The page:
> class defined within a namespace, and in that class I declared the "<<"
    > operator as a friend to that class. Then, in the cpp code I implemented
    > the operator overloading within a "using namespace" context, only to get
    > access errers. To get it to work I had to put a namespaceName:: in
    > front of the operator keyword...
    >
    > for your edification, here is a sample code:
    > ================
    > HEADER FILE
    >
    > #include <string>
    > #include <ostream>
    >
    > namespace voxel{
    > class PrivateClass{
    > public:
    > PrivateClass():info("hiya"){};
    > friend std::eek:stream& operator<<(std::eek:stream&, const PrivateClass&);
    > private:
    > std::string info;
    > };
    > }
    > ===================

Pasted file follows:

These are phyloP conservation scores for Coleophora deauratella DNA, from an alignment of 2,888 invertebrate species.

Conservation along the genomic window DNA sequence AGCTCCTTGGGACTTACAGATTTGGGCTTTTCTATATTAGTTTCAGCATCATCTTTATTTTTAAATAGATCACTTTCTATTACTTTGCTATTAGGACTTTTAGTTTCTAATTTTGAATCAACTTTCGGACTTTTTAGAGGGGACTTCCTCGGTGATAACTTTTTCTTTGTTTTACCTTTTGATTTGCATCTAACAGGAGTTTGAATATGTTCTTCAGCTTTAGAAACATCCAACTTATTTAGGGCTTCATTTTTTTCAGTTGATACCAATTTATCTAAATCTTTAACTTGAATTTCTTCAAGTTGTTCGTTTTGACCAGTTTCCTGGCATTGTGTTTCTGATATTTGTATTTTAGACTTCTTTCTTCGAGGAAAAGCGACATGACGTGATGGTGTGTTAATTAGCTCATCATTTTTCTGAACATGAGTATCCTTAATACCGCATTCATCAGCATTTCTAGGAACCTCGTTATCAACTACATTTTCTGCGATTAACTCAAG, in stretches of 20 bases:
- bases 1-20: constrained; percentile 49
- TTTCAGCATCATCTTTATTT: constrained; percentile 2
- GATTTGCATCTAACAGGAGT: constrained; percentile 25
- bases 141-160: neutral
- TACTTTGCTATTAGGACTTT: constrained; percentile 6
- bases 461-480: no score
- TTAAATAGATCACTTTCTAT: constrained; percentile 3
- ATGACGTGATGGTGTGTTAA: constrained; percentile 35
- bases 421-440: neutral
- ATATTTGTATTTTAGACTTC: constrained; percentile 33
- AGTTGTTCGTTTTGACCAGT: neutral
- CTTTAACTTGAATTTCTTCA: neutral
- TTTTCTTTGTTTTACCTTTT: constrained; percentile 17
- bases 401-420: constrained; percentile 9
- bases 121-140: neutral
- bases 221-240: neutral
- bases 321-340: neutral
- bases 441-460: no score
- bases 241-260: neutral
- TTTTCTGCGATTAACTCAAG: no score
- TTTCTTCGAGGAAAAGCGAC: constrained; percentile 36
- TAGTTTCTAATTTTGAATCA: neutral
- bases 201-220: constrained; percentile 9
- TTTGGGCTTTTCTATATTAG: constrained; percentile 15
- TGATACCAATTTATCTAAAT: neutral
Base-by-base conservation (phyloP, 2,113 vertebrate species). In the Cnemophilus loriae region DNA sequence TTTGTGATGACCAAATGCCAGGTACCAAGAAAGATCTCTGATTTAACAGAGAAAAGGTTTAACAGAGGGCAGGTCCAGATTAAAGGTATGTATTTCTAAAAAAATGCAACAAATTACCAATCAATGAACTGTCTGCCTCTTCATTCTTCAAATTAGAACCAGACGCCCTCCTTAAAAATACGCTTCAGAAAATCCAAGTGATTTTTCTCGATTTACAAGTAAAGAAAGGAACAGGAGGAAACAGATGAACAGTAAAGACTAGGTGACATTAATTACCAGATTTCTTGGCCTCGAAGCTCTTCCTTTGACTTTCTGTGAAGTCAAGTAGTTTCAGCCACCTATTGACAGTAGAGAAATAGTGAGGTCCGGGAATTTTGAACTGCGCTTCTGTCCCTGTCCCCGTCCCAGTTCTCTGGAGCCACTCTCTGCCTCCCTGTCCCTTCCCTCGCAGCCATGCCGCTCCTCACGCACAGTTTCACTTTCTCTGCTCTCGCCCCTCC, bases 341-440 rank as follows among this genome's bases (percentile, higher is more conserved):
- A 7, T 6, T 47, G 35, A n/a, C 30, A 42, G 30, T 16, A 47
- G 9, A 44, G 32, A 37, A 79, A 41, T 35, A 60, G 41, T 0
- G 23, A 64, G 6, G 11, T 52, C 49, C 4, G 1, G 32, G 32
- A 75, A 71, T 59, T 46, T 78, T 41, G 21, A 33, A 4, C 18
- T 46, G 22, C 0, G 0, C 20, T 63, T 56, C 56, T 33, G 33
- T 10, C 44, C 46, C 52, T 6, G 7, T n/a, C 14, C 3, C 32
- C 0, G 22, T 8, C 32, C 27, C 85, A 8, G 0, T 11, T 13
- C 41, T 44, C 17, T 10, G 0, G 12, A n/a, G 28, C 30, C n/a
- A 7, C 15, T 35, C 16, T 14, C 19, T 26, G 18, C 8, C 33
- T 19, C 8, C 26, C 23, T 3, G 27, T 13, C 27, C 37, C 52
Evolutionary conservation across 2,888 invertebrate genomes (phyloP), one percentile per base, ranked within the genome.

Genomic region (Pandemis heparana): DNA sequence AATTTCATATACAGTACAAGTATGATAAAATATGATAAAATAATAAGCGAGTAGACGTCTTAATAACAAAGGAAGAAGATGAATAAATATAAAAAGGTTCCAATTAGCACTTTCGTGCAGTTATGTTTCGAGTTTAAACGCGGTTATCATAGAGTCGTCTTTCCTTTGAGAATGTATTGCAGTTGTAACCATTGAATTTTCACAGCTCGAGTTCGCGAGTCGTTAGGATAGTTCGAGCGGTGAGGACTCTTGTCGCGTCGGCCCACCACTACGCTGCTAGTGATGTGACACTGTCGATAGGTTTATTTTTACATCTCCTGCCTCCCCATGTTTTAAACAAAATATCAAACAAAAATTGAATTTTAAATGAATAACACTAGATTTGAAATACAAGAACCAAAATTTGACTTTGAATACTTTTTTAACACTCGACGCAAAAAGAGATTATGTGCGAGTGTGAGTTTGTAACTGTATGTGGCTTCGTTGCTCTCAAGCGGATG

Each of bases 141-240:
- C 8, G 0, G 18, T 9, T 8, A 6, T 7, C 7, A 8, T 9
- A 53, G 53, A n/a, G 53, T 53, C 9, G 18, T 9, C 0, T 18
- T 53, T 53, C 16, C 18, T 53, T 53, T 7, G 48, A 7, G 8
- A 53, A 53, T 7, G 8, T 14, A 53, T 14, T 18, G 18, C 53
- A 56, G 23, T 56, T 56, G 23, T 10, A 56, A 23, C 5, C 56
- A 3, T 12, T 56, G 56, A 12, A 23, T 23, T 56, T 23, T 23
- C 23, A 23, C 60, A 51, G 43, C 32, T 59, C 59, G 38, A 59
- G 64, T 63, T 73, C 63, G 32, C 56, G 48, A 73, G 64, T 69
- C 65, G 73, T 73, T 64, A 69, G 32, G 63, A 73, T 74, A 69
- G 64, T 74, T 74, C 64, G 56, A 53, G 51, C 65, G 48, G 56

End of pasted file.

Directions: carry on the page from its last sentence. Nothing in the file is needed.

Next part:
> CPP FILE
    >
    > #include "stdafx.h"
    > #include "PrivateClass.h"
    > using namespace voxel;
    > std::eek:stream& voxel::eek:perator<<(std::eek:stream& os, const PrivateClass& pc)
    > {
    > os<<pc.info;
    > return os;
    > }
    >
    > int main(int argc, char* argv[])
    > {
    >
    > PrivateClass pc;
    > std::cout<<pc;
    > return 0;
    >
    > }
    >
    >
    > =====end of code
    >
    > So my question is: is this a compiler bug, or is this a loophole in the
    > standard somehow?


    Neither, its your understanding of C++ that is wrong.

    > If it's a compiler bug, does the standard imply that
    > it should behave as i would think, or what? I would very much like any
    > clarification you can offer me.


    You seem to be assuming that writing 'using namespace voxel;' should put
    subsequent definitions in the voxel namespace but that is not the case (if
    it were the case then you would have put main in the voxel namespace). Or
    maybe you are thinking that the compiler should somehow make a connection